Theories of Human Cognition

For many years philosophers, psychologists, and scientists have all struggled with the concept of mental states and the truth about what happens inside of the human brain. With ongoing breakthroughs in each of the fields, bridges have been created in hopes of gaining insight towards the mysteries of the mind.  In 1981, philosopher Paul Churchland proposed the idea of eliminative materialism, which posed an attack on folk psychology and suggested that mental states simply don’t exist. This extreme theory poses a radical argument with many strong points; however, some believe it to be too drastic to be precise.

Churchland begins his argument by suggesting that folk psychology is simply just a theory and not fact. Through examining a number of mental states that psychologists have struggled with explaining for years, he states, “FP (folk psychology) has been a stagnant or degenerating research program, and has been for millennia.” (567) Although I am not arguing that folk psychology is completely accurate in all of it’s claims, I do believe that it is at least sufficient in explaining very basic fundamentals behind human behavior. Surely, it is not the case that folk psychology can explain all of human cognition a microscopic level just yet; however, with the current breakthroughs in neuroscience, folk psychology simply needs to revise its claims instead of completely reject them.

Aside from Churchland’s refutation of folk psychology, his radical theory of the elimination of all mental states seems a bit too hard to believe. How can one possibly be mistaken about his own mental state? Mental states are the basis of human cognition and to say that they simply don’t exist seems quite absurd. If one were in pain, it would not make sense for an eliminative materialist to say that he is not because mental states can be experienced first-hand.

Furthermore, take for example the famous case of Phineas Gage. In a tragic railroad accident, the man’s brain was impaled with a metal rod. The after effects clearly showed a change in behavior and mental states when the biology of the brain was altered. Of course, exactly what happened may or may not be able to be completely explained with folk psychology; however, the causal relationship between the mental states before and after the accident could not have been a coincidence

In a sense, Churchland was correct in believing that folk psychology was not the only answer; however, I believe that folk psychology is definitely a part of the answer in determining the truth behind our cognition. Just as philosophy advanced to generate eliminative materialism, folk psychology will also change with the ongoing discoveries in modern day neuroscience.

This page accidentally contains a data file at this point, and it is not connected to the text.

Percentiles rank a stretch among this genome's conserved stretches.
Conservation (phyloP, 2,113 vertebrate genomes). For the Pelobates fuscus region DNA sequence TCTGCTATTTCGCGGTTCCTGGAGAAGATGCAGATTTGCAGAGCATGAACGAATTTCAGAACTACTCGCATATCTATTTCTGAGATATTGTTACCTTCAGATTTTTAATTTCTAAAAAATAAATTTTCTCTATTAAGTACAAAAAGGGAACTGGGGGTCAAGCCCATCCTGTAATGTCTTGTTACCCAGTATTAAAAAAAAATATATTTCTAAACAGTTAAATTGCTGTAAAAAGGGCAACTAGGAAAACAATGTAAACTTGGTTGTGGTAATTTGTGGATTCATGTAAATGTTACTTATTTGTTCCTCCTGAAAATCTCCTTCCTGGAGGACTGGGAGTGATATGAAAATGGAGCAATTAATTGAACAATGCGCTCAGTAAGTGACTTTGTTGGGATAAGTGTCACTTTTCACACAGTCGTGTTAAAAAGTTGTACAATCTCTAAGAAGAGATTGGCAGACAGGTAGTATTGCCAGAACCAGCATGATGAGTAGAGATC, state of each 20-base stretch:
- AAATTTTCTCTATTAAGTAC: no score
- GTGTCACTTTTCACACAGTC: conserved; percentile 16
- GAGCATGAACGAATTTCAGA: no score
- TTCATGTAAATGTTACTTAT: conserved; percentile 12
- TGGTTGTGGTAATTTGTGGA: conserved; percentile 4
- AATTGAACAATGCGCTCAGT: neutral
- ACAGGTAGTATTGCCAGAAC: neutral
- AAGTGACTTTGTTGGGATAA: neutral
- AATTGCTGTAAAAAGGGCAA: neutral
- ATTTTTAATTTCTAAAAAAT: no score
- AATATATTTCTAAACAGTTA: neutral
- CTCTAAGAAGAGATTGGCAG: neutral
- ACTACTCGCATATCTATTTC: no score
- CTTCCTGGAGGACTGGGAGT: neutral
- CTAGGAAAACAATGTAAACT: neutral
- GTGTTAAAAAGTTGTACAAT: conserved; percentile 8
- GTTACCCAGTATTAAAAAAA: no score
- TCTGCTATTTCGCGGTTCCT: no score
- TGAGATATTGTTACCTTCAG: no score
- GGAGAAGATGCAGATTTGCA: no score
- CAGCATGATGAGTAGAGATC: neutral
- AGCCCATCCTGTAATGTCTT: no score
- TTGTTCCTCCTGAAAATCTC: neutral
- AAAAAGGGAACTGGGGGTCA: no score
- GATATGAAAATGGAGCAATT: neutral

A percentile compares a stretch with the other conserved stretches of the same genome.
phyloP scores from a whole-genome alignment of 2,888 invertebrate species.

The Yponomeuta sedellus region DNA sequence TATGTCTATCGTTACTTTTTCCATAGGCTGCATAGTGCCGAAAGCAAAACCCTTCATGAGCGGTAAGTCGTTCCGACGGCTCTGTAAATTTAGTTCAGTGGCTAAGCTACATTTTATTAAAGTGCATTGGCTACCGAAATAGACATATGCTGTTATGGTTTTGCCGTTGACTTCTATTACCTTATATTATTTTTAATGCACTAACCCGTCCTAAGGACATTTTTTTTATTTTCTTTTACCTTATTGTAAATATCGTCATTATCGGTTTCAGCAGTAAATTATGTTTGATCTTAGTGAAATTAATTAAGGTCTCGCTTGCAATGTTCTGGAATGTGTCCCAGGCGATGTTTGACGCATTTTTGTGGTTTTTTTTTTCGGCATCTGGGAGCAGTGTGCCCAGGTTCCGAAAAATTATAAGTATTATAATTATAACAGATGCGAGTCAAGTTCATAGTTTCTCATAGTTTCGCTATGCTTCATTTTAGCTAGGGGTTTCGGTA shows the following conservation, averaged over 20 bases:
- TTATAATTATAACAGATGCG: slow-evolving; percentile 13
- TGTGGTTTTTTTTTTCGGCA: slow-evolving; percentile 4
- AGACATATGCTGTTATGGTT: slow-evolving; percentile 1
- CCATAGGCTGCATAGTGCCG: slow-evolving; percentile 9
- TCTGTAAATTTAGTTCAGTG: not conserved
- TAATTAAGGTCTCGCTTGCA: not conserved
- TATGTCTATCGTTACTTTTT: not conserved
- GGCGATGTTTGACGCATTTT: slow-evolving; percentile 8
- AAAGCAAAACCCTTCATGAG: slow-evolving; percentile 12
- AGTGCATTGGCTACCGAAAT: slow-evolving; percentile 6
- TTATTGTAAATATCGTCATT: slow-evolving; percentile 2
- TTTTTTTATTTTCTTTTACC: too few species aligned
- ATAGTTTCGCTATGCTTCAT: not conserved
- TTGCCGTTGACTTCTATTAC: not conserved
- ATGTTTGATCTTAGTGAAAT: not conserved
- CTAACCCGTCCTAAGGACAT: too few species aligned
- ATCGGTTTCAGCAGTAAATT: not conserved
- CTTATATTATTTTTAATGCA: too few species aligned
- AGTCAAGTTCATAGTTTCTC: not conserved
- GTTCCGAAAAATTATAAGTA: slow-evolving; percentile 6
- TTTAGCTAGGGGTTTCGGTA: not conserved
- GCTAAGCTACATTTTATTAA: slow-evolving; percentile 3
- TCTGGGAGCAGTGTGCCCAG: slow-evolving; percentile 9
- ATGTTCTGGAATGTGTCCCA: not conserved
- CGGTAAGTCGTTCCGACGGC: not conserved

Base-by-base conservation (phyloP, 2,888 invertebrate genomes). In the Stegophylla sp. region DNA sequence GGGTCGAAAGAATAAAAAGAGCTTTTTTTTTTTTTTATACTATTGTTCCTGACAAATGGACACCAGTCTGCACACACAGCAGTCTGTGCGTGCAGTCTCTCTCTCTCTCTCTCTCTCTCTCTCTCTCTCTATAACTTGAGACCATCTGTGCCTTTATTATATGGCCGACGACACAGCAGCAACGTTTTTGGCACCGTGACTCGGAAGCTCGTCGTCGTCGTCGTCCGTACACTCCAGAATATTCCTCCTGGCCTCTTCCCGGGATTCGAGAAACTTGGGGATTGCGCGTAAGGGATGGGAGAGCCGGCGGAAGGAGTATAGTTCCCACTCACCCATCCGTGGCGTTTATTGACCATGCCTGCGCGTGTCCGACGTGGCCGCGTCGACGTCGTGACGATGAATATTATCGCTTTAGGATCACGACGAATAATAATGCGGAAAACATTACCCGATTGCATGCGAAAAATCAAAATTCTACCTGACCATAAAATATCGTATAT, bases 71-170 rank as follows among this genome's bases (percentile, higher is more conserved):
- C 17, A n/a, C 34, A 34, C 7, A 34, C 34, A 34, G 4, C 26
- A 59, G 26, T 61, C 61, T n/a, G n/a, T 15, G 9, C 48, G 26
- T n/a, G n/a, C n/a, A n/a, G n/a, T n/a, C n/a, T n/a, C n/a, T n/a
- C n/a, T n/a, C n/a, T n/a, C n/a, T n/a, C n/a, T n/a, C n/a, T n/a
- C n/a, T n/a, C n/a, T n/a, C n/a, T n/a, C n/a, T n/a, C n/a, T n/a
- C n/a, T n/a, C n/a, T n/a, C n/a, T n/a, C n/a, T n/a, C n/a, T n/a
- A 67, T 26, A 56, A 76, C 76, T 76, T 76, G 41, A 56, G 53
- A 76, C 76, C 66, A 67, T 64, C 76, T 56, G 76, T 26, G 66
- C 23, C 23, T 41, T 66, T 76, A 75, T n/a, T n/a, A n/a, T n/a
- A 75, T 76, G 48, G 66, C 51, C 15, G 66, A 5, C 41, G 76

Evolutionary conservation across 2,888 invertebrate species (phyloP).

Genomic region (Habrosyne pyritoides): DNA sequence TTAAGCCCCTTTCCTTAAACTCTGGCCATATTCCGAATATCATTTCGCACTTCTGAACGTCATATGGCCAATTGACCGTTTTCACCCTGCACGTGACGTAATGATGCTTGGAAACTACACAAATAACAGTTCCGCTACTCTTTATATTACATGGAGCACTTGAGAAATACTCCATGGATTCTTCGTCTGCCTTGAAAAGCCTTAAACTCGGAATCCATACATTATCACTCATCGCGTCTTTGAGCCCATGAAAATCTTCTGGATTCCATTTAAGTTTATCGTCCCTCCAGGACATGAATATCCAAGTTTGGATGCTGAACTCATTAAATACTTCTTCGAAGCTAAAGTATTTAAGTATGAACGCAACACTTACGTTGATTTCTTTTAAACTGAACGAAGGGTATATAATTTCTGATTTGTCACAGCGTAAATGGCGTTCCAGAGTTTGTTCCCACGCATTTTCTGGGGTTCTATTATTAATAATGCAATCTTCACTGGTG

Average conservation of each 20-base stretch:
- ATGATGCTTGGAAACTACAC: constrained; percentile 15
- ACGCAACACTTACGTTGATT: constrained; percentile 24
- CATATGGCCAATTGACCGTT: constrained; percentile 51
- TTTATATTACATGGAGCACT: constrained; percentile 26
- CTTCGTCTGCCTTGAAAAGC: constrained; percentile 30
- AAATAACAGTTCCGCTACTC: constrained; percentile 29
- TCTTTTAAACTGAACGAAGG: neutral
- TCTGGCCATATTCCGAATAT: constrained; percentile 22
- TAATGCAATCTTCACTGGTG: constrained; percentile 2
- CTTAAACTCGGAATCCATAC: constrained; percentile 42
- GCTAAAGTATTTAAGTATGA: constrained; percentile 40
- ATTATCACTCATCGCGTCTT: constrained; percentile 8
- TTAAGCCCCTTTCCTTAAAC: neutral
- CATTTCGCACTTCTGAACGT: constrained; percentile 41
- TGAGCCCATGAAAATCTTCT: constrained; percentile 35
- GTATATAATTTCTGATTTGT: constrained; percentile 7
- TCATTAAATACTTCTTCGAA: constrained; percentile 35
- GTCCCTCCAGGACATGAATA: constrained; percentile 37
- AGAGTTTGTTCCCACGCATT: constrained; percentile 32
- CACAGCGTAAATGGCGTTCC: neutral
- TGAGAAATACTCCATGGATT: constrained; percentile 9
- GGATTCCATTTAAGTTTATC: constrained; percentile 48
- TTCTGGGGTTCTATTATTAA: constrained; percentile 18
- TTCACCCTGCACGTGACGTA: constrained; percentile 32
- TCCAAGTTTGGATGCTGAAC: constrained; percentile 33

6 thoughts on “Theories of Human Cognition

  1. I feel like you’re trying to argue for reductive materialism with your claim about Phineas Gage in that you’d revise Churchland’s argument by replacing his claim of eliminative materialism with reductive materialism. As modern day neuroscience has more or less proved reductive materialism false, this does give Churchland’s argument some support, yet I like you don’t want to accept his argument in its entirety. I agree with your sentence, “In a sense, Churchland was correct in believing that folk psychology was not the only answer; however, I believe that folk psychology is definitely a part of the answer in determining the truth behind our cognition” (Liu Post). Folk psychology is how we go about associating behavior with mental states, but that can’t just be the sole factor that defines our mental states now can it? In this sense I agree with both you and Churchland, yet disagree on his eliminative materialism point of view. I believe there is some causal connection between brain states and mental states and that mental states do exist for individuals, yet the answer to the mind body problem is not eliminative or reductive materialism. It is something I cannot at my current understanding of the mind body problem solve; I would have to research it for years to come to fully understand the truth.